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The mystery of time



In the good old days, people had a little something called “time”. They had time to bake cookies and pies, time to make elaborate family dinners, time to read books and newspapers, time for family, time for family vacations, time for friends, time for hobbies, time to play Maj Jong, or Bridge, or Pinnochle, or whatever game was popular in the day. Time was the gift of the post-war boom, when unions were strong, companies felt indebted to their workers, health care and social security were firmly entrenched to fill in the gaps, and most jobs paid enough to buy a home and keep a gas-guzzling V8 on the road.

Then something happened. Some blame globalization, which led to the commodification of workers and the steady outsourcing of high-paying manufacturing jobs. Others blame the decline of unions, facilitated by politicians in the pockets of big business or by the greed of the unions themselves. Still others will go back further and blame the ultra-conservative roots of our western nations, laid by ultra religious types fleeing the growing liberalism and freedoms of Europe in order to create stricter theocracies in the New World.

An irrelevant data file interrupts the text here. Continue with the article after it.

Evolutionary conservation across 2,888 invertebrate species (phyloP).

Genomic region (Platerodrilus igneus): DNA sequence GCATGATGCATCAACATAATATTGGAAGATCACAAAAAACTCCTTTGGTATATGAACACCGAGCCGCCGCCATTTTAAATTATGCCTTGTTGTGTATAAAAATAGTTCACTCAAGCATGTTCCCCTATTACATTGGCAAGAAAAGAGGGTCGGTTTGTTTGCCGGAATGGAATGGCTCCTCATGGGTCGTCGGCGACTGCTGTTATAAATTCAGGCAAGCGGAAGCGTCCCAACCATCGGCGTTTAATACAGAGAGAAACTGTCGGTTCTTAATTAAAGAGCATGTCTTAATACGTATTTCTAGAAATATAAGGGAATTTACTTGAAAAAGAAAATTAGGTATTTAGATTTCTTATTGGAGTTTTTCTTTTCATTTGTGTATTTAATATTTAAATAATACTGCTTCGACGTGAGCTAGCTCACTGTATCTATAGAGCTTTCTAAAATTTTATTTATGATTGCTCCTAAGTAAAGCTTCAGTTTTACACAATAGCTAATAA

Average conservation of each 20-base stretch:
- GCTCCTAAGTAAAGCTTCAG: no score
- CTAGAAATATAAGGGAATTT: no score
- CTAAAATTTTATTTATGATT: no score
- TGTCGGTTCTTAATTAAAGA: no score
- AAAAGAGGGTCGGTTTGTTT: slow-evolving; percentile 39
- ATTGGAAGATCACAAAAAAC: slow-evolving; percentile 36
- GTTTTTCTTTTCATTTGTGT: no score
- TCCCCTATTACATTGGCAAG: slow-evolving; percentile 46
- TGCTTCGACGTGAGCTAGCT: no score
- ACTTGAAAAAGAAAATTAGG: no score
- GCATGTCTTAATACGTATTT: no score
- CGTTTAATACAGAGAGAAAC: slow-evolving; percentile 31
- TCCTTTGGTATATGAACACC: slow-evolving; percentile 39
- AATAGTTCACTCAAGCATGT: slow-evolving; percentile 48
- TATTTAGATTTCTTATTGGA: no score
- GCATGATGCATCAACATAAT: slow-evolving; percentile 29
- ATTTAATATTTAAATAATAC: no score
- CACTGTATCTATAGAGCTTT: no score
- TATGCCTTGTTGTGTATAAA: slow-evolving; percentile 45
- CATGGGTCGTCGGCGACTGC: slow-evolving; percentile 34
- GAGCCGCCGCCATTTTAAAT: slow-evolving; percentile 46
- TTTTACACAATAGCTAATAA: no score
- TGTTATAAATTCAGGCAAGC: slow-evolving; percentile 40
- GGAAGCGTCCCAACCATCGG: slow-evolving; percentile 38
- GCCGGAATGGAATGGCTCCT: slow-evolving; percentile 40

Whatever happened and whoever’s to blame, we’ve fostered a society where people are overworked, underappreciated, stressed out, constantly rushed, and going slowly insane in lines and behind the wheels of their cars. The crux of it all is time — nobody seems to have enough of it, or know where it all goes. Time equals life, literally and figuratively, and a lack of time is killing us.

According to the latest data from Statistics Canada, the average work day has increased from 8.4 hours in 1986 to 8.9 hours in 2005. Over 260 work days that equals about 130 hours or the equivalent of 16.25 additional eight hour work days — mostly unpaid for people on salary.

And that’s just the average. A lot of people are putting in 10 hours a day at their desks, not taking morning breaks, eating lunch where they sit, and making work calls from their cars during their commute.

While some people seem to take a perverse, competitive pleasure in seeing how many hours they can work, most people hate the status quo, and long for the good old days when employees weren’t in constant fear of being laid off, and didn’t feel the need to risk a heart attack, ulcer and/or nervous breakdown to prove their dedication to their jobs. And since more time at work means less time at home, maybe the increase in work hours could also be responsible for the increase in the divorce rate, and all kinds of youth issues like attention deficit disorder, depression, obesity, and brat-iness.

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